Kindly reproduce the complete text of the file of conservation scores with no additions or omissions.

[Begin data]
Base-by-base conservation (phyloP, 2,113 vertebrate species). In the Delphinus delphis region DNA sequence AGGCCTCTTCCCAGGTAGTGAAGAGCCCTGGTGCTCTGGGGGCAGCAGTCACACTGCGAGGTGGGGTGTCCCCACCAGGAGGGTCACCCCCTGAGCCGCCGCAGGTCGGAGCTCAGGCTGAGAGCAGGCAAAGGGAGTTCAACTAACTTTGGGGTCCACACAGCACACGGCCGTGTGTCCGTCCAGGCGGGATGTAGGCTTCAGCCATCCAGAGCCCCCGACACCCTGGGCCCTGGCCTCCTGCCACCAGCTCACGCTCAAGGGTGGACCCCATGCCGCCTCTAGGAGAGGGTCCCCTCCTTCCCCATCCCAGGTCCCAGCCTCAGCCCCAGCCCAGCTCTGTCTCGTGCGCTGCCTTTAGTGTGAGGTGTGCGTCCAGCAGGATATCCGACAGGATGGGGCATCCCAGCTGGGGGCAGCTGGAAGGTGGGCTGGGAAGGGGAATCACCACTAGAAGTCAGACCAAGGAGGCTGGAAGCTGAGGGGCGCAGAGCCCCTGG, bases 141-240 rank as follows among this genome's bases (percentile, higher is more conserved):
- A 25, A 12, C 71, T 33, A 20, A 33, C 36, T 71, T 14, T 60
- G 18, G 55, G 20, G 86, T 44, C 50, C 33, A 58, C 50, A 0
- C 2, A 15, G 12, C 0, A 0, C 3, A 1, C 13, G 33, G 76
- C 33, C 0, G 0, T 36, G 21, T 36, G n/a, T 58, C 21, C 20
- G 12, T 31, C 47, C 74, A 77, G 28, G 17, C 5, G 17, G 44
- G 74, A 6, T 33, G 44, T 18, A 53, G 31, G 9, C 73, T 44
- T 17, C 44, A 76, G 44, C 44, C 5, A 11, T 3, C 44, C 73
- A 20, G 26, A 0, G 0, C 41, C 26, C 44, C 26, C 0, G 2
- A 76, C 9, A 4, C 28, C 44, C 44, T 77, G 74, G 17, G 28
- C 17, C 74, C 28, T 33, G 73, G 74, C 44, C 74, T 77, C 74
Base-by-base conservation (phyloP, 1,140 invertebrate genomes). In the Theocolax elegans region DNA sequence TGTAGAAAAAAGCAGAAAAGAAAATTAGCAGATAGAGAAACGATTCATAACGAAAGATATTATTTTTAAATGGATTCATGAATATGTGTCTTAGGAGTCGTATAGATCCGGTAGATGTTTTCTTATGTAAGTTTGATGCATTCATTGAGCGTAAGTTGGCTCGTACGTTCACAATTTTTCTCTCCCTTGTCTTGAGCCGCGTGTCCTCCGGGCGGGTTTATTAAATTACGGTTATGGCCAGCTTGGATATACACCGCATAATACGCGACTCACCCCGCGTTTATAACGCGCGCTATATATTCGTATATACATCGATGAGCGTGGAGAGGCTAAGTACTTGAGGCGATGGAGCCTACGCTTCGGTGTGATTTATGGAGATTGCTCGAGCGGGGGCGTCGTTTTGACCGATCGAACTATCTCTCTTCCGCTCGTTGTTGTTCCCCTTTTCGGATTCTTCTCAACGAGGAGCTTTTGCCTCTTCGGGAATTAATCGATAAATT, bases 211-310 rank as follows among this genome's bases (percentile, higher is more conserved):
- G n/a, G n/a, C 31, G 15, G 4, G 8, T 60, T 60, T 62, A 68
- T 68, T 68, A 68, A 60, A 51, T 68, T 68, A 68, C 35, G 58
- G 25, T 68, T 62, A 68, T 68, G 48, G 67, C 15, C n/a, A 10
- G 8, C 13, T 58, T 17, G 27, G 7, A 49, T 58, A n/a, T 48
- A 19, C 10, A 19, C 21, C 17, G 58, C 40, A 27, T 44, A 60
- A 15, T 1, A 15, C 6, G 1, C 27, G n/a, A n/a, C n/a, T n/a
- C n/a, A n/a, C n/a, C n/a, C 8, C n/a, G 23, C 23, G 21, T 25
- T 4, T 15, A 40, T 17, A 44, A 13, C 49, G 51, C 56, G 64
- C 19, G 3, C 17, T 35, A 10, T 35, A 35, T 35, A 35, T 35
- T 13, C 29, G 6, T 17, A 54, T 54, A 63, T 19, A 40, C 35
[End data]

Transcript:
Base-by-base conservation (phyloP, 2,113 vertebrate species). In the Delphinus delphis region DNA sequence AGGCCTCTTCCCAGGTAGTGAAGAGCCCTGGTGCTCTGGGGGCAGCAGTCACACTGCGAGGTGGGGTGTCCCCACCAGGAGGGTCACCCCCTGAGCCGCCGCAGGTCGGAGCTCAGGCTGAGAGCAGGCAAAGGGAGTTCAACTAACTTTGGGGTCCACACAGCACACGGCCGTGTGTCCGTCCAGGCGGGATGTAGGCTTCAGCCATCCAGAGCCCCCGACACCCTGGGCCCTGGCCTCCTGCCACCAGCTCACGCTCAAGGGTGGACCCCATGCCGCCTCTAGGAGAGGGTCCCCTCCTTCCCCATCCCAGGTCCCAGCCTCAGCCCCAGCCCAGCTCTGTCTCGTGCGCTGCCTTTAGTGTGAGGTGTGCGTCCAGCAGGATATCCGACAGGATGGGGCATCCCAGCTGGGGGCAGCTGGAAGGTGGGCTGGGAAGGGGAATCACCACTAGAAGTCAGACCAAGGAGGCTGGAAGCTGAGGGGCGCAGAGCCCCTGG, bases 141-240 rank as follows among this genome's bases (percentile, higher is more conserved):
- A 25, A 12, C 71, T 33, A 20, A 33, C 36, T 71, T 14, T 60
- G 18, G 55, G 20, G 86, T 44, C 50, C 33, A 58, C 50, A 0
- C 2, A 15, G 12, C 0, A 0, C 3, A 1, C 13, G 33, G 76
- C 33, C 0, G 0, T 36, G 21, T 36, G n/a, T 58, C 21, C 20
- G 12, T 31, C 47, C 74, A 77, G 28, G 17, C 5, G 17, G 44
- G 74, A 6, T 33, G 44, T 18, A 53, G 31, G 9, C 73, T 44
- T 17, C 44, A 76, G 44, C 44, C 5, A 11, T 3, C 44, C 73
- A 20, G 26, A 0, G 0, C 41, C 26, C 44, C 26, C 0, G 2
- A 76, C 9, A 4, C 28, C 44, C 44, T 77, G 74, G 17, G 28
- C 17, C 74, C 28, T 33, G 73, G 74, C 44, C 74, T 77, C 74
Base-by-base conservation (phyloP, 1,140 invertebrate genomes). In the Theocolax elegans region DNA sequence TGTAGAAAAAAGCAGAAAAGAAAATTAGCAGATAGAGAAACGATTCATAACGAAAGATATTATTTTTAAATGGATTCATGAATATGTGTCTTAGGAGTCGTATAGATCCGGTAGATGTTTTCTTATGTAAGTTTGATGCATTCATTGAGCGTAAGTTGGCTCGTACGTTCACAATTTTTCTCTCCCTTGTCTTGAGCCGCGTGTCCTCCGGGCGGGTTTATTAAATTACGGTTATGGCCAGCTTGGATATACACCGCATAATACGCGACTCACCCCGCGTTTATAACGCGCGCTATATATTCGTATATACATCGATGAGCGTGGAGAGGCTAAGTACTTGAGGCGATGGAGCCTACGCTTCGGTGTGATTTATGGAGATTGCTCGAGCGGGGGCGTCGTTTTGACCGATCGAACTATCTCTCTTCCGCTCGTTGTTGTTCCCCTTTTCGGATTCTTCTCAACGAGGAGCTTTTGCCTCTTCGGGAATTAATCGATAAATT, bases 211-310 rank as follows among this genome's bases (percentile, higher is more conserved):
- G n/a, G n/a, C 31, G 15, G 4, G 8, T 60, T 60, T 62, A 68
- T 68, T 68, A 68, A 60, A 51, T 68, T 68, A 68, C 35, G 58
- G 25, T 68, T 62, A 68, T 68, G 48, G 67, C 15, C n/a, A 10
- G 8, C 13, T 58, T 17, G 27, G 7, A 49, T 58, A n/a, T 48
- A 19, C 10, A 19, C 21, C 17, G 58, C 40, A 27, T 44, A 60
- A 15, T 1, A 15, C 6, G 1, C 27, G n/a, A n/a, C n/a, T n/a
- C n/a, A n/a, C n/a, C n/a, C 8, C n/a, G 23, C 23, G 21, T 25
- T 4, T 15, A 40, T 17, A 44, A 13, C 49, G 51, C 56, G 64
- C 19, G 3, C 17, T 35, A 10, T 35, A 35, T 35, A 35, T 35
- T 13, C 29, G 6, T 17, A 54, T 54, A 63, T 19, A 40, C 35